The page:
sourceMy comment: ( More) Amazing article. Especially if you combine it with the recent articles about GM canola in USA which escaped in the wild and two different strands started to breed together and exchange genes. Also, it gives new perspective to the idea of Roundup resistant weeds - people started actually plowing their fields! So I find it hard to buy Monsanto's version about this eggplant. The yields fall not so much because of the lack of pesticides, but because of changing climate conditions and probably bad technology. Even if the GM version can handle the new conditions better, it's still very questionable if it will increase the net profit of farmers, because they'll have to buy seeds and special pesticides. Not to mention the safety side (they are among the largest producer so if you compromise the safety of the plants, it can become very ugly!) and also the environment risk - the more GM plants around, the bigger chance of interbreeding and gene-exchanges leading to super-resistant weeds! And also the comparison with cotton has no place - people don't eat cotton as far as I know!
Dairy producers lose productivity going organic, but can save on feedFebruary 2, 2010 by Brian Wallheimer
Using U.S. Department of Agriculture data that includes information specific to organic dairy producers, a team led by Joseph Balagtas, an assistant professor of agricultural economics, found that organic dairy producers produce about 13 percent less milk compared to peers using conventional production methods. He said that knowledge is critical for dairy producers who might be interested in going organic.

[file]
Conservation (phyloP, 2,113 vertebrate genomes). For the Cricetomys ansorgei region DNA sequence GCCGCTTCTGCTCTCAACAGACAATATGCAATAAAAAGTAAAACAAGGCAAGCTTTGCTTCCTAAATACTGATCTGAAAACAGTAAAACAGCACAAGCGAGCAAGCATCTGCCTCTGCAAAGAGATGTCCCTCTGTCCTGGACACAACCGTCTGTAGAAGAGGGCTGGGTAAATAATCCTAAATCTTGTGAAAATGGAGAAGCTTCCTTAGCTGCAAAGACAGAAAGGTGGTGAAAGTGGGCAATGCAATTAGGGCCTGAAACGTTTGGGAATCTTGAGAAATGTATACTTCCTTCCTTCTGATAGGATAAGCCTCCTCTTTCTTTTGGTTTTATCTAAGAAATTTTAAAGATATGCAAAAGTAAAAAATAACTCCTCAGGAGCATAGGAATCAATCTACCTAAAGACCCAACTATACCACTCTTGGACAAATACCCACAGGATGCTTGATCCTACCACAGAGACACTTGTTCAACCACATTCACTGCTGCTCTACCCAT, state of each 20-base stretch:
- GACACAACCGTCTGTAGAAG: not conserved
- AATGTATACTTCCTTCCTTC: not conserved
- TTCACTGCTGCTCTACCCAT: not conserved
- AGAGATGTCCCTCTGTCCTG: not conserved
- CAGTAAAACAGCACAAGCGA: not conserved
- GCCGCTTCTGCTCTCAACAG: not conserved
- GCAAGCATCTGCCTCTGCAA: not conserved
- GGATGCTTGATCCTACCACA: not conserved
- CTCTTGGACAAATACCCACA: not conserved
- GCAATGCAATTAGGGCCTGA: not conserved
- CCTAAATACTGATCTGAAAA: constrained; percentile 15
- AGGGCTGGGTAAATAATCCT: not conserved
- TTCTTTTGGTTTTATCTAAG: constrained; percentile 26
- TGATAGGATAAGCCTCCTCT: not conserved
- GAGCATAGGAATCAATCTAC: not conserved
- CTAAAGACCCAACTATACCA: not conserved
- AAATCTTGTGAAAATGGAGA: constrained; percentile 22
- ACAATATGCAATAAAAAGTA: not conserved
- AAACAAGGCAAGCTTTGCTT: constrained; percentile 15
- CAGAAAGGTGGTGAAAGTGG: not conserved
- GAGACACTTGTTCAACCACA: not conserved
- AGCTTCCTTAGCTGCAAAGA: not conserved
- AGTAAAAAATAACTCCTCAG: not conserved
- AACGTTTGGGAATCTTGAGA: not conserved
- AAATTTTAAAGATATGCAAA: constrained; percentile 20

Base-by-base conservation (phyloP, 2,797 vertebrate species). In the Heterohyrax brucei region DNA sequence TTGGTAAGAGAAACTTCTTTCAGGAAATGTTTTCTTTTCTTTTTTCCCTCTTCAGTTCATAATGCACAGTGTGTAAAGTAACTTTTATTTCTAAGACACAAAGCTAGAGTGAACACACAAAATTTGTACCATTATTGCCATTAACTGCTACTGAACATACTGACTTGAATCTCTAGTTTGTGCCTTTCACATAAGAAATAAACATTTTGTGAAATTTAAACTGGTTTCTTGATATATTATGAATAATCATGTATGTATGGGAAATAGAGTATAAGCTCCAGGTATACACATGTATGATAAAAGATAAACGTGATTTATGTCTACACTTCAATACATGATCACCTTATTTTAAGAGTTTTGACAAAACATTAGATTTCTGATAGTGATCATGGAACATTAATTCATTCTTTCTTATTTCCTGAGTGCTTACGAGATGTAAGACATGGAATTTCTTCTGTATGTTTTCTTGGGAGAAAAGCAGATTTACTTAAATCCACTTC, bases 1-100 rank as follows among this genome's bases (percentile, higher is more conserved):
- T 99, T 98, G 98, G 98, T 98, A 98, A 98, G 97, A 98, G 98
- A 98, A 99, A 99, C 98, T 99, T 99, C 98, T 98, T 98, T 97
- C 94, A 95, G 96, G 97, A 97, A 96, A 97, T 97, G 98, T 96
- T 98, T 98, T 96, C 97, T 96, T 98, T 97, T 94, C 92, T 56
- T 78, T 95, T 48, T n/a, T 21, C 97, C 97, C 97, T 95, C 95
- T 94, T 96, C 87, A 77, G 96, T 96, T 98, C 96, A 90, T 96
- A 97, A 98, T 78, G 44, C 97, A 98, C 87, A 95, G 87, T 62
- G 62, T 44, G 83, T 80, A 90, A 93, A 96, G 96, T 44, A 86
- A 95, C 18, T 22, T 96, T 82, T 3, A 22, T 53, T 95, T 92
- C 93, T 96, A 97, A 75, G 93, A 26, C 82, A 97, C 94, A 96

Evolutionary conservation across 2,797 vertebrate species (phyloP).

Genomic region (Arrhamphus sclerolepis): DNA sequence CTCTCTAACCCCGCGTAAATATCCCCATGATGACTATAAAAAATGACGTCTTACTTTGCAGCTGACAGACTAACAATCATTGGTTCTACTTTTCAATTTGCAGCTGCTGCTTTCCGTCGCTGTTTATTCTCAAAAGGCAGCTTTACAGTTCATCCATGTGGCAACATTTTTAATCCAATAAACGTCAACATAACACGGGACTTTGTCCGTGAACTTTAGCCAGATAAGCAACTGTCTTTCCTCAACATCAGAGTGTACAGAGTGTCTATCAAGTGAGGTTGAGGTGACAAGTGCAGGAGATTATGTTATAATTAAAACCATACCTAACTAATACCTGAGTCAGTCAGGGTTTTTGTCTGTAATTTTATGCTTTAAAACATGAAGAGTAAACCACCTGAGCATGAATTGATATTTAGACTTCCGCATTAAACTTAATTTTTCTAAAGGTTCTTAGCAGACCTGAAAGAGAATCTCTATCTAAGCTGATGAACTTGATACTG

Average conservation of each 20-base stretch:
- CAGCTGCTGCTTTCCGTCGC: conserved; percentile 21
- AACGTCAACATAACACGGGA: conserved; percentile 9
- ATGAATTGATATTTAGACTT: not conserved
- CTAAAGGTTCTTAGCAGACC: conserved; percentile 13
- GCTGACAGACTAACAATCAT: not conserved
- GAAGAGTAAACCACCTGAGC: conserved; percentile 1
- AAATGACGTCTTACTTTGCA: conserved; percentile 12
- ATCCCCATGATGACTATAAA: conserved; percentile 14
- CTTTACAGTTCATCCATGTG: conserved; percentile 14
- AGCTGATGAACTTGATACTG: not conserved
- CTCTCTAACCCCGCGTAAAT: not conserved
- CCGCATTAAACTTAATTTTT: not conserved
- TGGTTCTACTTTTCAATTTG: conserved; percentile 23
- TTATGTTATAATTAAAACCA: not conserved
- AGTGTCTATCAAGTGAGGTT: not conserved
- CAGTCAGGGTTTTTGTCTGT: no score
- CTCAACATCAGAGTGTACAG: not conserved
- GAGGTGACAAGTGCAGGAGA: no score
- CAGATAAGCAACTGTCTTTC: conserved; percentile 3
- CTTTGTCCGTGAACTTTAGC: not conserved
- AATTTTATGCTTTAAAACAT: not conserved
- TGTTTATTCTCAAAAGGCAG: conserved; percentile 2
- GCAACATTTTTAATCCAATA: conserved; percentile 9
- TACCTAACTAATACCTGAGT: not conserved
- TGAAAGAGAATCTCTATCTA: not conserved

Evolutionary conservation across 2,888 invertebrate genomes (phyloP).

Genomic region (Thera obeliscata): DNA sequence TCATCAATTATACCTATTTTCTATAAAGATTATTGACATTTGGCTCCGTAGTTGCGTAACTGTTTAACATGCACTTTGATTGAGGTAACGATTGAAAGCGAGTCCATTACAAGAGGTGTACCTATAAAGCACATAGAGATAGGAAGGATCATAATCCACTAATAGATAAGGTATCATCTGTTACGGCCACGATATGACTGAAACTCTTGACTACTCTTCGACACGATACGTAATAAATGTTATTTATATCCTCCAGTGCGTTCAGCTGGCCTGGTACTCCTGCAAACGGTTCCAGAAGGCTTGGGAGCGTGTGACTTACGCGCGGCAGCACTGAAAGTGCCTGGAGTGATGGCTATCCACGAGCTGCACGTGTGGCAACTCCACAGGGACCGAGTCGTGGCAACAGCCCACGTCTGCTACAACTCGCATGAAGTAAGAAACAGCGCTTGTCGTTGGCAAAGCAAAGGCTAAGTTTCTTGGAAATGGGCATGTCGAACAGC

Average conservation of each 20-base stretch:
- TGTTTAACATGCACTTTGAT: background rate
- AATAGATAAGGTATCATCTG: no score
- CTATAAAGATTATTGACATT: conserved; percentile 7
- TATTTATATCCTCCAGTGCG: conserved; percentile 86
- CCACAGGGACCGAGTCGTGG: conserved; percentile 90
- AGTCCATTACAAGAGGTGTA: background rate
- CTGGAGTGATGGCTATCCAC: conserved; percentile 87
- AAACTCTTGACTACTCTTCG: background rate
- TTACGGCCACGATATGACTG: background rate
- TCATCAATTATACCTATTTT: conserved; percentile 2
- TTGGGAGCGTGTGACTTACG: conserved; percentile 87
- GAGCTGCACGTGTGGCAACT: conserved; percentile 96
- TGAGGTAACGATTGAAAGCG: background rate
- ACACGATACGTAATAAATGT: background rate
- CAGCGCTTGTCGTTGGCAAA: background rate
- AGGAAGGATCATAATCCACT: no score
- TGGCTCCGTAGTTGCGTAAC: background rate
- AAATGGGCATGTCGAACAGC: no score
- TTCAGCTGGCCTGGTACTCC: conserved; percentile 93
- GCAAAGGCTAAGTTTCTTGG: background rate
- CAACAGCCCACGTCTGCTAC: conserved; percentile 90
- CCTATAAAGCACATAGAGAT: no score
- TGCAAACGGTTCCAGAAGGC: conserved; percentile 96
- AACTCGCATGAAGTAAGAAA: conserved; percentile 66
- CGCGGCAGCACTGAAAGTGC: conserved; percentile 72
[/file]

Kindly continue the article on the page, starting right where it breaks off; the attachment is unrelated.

In another study published in the Journal of Agricultural & Food Industrial Organization, Balagtas' team found that those organic producers could cut as much as 22 percent of production costs if they grow their own feed, though the same isn't true for conventional producers.
Organic dairy producers cannot use feedstock that has been grown with pesticides and other chemicals, making it more expensive. And since there are fewer organic growers than conventional, sourcing organic feed typically means increased transportation costs for dairy producers.
"If you're located in a climate that permits it, you can reduce costs by growing your own organic feed," Balagtas said. "Establishing organic crop production is costly, but this research says that over time you would pay off that investment."
Balagtas said comparisons were based on producers of a similar size in the same region using similar technology and management practices. source
My comment: I find this article quite interesting mostly because it shows that going organic is not as dramatic as people suggest. And also, just not what kind of stuff are usually found in your milk - antibiotics, growth hormones and so on. Nasty, huh?